Chk2 inactivation attenuates stem/progenitor cell growth arrest in aging‐affected Brca1‐deficient mice

Aging is characterized by a gradual decline in organ function and may be due, in part, to impaired self‐renewal of stem/progenitor cells. To address the effect of Brca1 deficiency in tissue stem/progenitor cells, we performed a BrdU labeling assay in transit amplifying (TA) cells to reflect the stem/progenitor cell self‐renewal capacity. The small intestine is the most rapidly renewing organ with the stem cells located in the intestinal crypts. The crypt stem cells divide by self‐renewal to produce TA cells. The TA cells, in turn, undergo a number of rapid cell divisions, and differentiate into the mature epithelial cell types (Foulkes et al, 2003). Fewer BrdU positive cells were seen in the Brca1Δ1111p53+/− mice (Figure 4A, right upper panel than in control mice), although no difference was observed in younger mice (data not shown). In contrast, in age‐matched Brca1Δ1111Chk2−/− mice, the majority showed no difference (Figure 4A, left lower panel), and only some aging‐affected Brca1Δ1111Chk2−/− mice showed decrease of BrdU‐positive TA cells (Figure 4A, right lower panel).

Figure 4.

Activation of Chk2–p53 signaling in transit amplifying stem cell proliferation. (A) BrdU‐labeling assay for transit amplifying cells of small intestine crypts from 8‐month‐old Brca1+/Δ11p53+/−, Brca1Δ1111p53+/−, Brca1Δ1111Chk2−/− (aging unaffected) and Brca1Δ1111Chk2−/− (aging affected) male mice (n=4). (B) BrdU‐labeling assay for transit amplifying cells of skin keratinocyte from 8‐month‐old Brca1+/Δ11p53+/−, Brca1Δ1111p53+/−, Brca1Δ1111Chk2−/− (aging unaffected) and Brca1Δ1111Chk2−/− (aging affected) male mice after wounded 3 days (n=4). Number of BrdU‐positive cells in these areas were counted and shown in each panel.

Skin is another rapidly renewable organ. Under normal physiological conditions, the process of cell renewal is not as quick as it is in the intestine. Upon wounding/injury, TA cells rapidly proliferate and differentiate to generate more natural cells to repair the wound (Lehrer et al, 1998). Skin wound‐healing assays, followed by BrdU‐labeling of the TA cells, showed that fewer BrdU‐positive TA cells were seen in Brca1Δ1111p53+/− (Figure 4B, right upper panel) and in aging‐affected Brca1Δ1111Chk2−/− mice than in wild‐type mice (Figure 4B, right lower panel). On the other hand, aging‐unaffected Brca1Δ1111Chk2−/− mice did not show a decrease in BrdU‐positive TA cells (Figure 4B, left lower panel). These results suggest that Chk2 activation caused by Brca1 deficiency impairs tissue stem cell self‐renewal capacity and may account for the decline in organ function seen in aging. Taken together, again our data suggested that aging might be caused by multiple factors such as apoptosis and tissue stem cell depletion, which can be induced by DNA damage and/or genomic instability.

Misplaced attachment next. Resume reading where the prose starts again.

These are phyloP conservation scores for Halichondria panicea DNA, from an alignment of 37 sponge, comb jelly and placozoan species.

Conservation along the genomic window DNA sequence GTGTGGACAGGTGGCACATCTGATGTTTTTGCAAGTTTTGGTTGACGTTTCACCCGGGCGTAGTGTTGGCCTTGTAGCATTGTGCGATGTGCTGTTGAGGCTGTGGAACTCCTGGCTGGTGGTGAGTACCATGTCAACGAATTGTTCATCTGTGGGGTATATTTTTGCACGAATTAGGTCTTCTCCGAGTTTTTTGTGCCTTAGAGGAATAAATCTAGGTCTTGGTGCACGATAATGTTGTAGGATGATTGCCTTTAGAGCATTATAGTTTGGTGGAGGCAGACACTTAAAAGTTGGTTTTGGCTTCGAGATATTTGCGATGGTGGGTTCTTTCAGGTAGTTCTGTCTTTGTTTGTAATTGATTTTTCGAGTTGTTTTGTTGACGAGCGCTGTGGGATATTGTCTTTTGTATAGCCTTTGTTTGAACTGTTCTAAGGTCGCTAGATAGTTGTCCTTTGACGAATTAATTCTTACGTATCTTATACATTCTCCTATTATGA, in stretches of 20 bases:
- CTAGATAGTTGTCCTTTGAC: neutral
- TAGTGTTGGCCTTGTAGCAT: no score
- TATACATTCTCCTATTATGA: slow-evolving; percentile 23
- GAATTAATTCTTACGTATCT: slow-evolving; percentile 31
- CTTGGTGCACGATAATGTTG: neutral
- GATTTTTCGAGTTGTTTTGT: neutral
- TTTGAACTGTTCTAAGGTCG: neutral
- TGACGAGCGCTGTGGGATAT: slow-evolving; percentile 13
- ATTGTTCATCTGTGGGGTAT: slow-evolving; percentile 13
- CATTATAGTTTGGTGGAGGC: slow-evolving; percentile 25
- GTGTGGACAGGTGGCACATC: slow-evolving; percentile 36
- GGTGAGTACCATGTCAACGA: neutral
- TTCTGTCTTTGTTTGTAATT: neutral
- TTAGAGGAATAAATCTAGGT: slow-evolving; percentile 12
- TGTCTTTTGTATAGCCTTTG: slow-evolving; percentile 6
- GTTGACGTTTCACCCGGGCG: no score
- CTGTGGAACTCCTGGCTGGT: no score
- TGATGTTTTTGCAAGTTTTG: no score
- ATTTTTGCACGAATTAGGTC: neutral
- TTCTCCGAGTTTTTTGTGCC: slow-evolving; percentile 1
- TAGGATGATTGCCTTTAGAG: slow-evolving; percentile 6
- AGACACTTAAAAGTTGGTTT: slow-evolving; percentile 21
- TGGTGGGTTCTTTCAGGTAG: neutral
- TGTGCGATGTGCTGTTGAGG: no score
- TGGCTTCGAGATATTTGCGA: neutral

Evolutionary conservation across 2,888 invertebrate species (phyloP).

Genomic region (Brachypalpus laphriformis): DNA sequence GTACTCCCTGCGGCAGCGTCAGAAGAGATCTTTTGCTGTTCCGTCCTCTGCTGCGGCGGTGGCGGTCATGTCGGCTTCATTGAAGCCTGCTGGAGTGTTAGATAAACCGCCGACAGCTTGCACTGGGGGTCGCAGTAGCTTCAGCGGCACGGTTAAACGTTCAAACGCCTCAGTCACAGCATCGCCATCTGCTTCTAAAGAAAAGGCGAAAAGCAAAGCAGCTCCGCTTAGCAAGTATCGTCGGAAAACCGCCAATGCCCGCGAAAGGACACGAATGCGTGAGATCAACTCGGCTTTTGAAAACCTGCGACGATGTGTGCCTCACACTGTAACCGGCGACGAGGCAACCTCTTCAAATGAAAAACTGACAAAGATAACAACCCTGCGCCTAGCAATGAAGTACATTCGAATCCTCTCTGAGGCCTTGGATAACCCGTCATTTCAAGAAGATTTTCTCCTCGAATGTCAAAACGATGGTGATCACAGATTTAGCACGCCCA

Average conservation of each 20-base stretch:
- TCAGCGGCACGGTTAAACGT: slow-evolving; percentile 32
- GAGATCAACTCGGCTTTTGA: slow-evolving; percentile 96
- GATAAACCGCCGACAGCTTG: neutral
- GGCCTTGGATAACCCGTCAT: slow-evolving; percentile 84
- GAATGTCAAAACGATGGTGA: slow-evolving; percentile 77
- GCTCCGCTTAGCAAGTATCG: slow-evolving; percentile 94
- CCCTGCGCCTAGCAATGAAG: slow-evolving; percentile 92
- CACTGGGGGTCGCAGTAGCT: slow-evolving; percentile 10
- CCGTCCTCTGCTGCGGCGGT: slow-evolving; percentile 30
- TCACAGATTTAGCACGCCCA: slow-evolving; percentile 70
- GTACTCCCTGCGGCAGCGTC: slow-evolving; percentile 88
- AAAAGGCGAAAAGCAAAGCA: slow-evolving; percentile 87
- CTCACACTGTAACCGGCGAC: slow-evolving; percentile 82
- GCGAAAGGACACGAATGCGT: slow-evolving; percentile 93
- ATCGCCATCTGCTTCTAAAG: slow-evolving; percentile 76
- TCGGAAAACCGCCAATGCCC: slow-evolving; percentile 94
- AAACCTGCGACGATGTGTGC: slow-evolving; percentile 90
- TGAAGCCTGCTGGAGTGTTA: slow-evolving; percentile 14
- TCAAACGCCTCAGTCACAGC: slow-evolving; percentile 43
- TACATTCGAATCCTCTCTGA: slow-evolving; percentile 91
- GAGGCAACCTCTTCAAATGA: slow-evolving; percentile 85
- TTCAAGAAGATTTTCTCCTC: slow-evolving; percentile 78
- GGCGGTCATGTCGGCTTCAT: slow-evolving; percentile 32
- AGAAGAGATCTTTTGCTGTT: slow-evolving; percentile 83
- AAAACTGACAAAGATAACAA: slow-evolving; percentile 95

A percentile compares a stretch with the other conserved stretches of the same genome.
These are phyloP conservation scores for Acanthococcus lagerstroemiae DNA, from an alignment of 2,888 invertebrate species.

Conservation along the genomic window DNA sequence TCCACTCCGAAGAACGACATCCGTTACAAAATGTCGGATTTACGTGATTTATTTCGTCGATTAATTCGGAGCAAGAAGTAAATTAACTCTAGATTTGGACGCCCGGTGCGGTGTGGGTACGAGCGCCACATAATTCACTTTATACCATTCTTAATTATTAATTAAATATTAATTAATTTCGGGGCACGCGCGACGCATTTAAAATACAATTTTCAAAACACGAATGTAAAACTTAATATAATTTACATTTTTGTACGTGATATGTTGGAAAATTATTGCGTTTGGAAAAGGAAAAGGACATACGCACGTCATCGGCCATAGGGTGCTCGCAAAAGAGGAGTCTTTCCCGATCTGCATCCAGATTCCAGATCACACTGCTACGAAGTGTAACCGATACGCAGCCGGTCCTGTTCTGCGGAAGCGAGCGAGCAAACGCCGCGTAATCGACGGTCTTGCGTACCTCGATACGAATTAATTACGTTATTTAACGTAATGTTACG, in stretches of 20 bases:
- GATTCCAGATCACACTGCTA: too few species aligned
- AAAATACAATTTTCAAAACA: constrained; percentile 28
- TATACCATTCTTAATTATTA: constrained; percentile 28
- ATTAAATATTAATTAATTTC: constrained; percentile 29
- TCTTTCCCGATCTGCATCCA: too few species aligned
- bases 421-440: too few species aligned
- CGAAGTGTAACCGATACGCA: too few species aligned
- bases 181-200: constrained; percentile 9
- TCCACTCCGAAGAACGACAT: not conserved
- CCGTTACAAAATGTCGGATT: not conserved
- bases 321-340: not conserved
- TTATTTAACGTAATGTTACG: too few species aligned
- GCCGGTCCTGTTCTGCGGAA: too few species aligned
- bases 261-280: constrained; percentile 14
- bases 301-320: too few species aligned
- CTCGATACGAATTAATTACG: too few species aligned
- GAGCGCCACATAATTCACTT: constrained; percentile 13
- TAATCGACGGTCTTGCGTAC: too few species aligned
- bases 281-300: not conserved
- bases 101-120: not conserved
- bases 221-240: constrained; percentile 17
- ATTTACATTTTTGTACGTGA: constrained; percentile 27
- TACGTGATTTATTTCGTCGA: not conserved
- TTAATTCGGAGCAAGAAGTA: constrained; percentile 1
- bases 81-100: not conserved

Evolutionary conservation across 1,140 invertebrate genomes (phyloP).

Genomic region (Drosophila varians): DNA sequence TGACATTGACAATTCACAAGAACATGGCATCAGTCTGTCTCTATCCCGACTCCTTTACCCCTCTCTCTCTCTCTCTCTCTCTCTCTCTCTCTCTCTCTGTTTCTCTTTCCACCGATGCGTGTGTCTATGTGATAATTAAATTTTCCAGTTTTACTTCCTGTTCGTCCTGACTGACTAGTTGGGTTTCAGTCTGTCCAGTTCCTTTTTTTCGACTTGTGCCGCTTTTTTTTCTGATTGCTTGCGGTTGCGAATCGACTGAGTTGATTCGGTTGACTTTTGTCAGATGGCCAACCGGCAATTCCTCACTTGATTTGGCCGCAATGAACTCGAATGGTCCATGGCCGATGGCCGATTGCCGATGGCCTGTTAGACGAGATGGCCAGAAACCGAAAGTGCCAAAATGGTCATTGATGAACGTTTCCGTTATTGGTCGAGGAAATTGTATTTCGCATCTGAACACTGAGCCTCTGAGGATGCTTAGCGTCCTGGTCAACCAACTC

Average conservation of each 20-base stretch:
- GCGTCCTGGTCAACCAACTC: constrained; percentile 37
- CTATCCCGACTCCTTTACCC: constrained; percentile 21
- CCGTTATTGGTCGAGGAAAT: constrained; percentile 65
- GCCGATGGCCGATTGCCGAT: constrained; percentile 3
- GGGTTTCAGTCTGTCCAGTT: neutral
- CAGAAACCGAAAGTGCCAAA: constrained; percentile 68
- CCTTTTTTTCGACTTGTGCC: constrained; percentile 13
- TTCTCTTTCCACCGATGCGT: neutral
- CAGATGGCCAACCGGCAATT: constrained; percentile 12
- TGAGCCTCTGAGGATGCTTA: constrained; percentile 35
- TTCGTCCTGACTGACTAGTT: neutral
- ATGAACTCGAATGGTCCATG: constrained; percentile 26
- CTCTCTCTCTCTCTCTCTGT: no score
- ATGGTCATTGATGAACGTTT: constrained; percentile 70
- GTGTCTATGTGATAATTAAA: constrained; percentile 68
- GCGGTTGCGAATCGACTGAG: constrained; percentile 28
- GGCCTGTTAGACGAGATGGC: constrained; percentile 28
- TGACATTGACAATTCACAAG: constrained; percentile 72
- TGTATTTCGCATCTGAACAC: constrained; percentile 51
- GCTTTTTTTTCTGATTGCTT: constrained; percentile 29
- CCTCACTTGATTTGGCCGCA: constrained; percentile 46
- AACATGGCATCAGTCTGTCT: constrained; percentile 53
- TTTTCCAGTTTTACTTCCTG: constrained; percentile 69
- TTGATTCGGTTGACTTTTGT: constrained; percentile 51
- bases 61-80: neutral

Chk2–p53 signaling pathway‐mediated apoptosis suppresses Brca1‐associated tumor formation in a tissue‐specific manner

We next studied tumor development in Brca1Δ1111Chk2−/− mice. Our data indicated that 72% (16/22) of the Brca1Δ1111Chk2−/− female mice developed mammary tumors by 16 months of age with a mean age of 12 months (Figure 5A and Supplementary Figure 3A). Previously, we have reported that only 10% of the mice carrying a Cre/LoxP‐mediated mammary‐specific deletion of Brca1 exon 11 (Brca1Co/Co;MMTV‐Cre) developed mammary tumors by 18 months of age (Xu et al, 1999). The comparison between Brca1Co/Co;MMTV‐Cre and Brca1Δ1111Chk2−/− mice indicates that the absence of Chk2 enhances Brca1‐associated mammary tumor, underscoring an important role for Chk2–p53 signaling in suppression of Brca1‐associated mammary tumor formation.

Figure 5.

Incidence, latency, spectrum and p53 status in tumors from Brca1Δ1111p53+/− and Brca1Δ1111Chk2−/− female mice. (A) Onset of Brca1‐associated mammary tumors of Brca1+/Δ11Chk2−/−, Brca1Δ1111Chk2−/− and Brca1Δ1111p53+/− female mice. (B) Tumor spectra of Brca1Δ1111p53+/− and Brca1Δ1111Chk2−/− female mice. (C) Analysis of the G1/S checkpoint of passage 1 wild‐type, Brca1Δ11111, Brca1Δ1111Chk2−/−, Chk2−/−, Brca1Δ1111p53−/− and p53−/− MEF cells (n=3) upon 10 Gy γ‐IR. The percentage of BrdU‐positive cells after γ‐IR relative to the unirradiated controls was shown. (The profiles of FACS were shown in Supplementary Figure 3B and C.) (D) Southern blot analysis of p53 on breast tumors (BT) and lymphomas (L) from Brca1Δ1111p53+/− and Brca1Δ1111Chk2−/− mice by EcoRI digestion. Wild‐type (Wt) band (16 kb) and mutant (Mt) bands (8 kb) were indicated. (E) Western blot analysis for p53 and p21 of cell lines derived from Brca1Δ1111p53+/− and Brca1Δ1111Chk2−/− mice mammary tumors without (UT) and with 10 Gy γ‐IR after 6 h. (F) Time point of p21 expression of tumor cell lines from Brca1Δ1111p53+/− and Brca1Δ1111Chk2−/− mice after 10 Gy of γ‐IR. (G) Western blot analysis of p53 and p21 expression of tumor cell lines from Brca1Δ1111p53+/− and Brca1Δ1111Chk2−/− mice by without (UT), 100 J/m2 of UV‐irradiation and 50 μg/ml of 5‐fluorouracil (5‐FU) treatment for 6 h.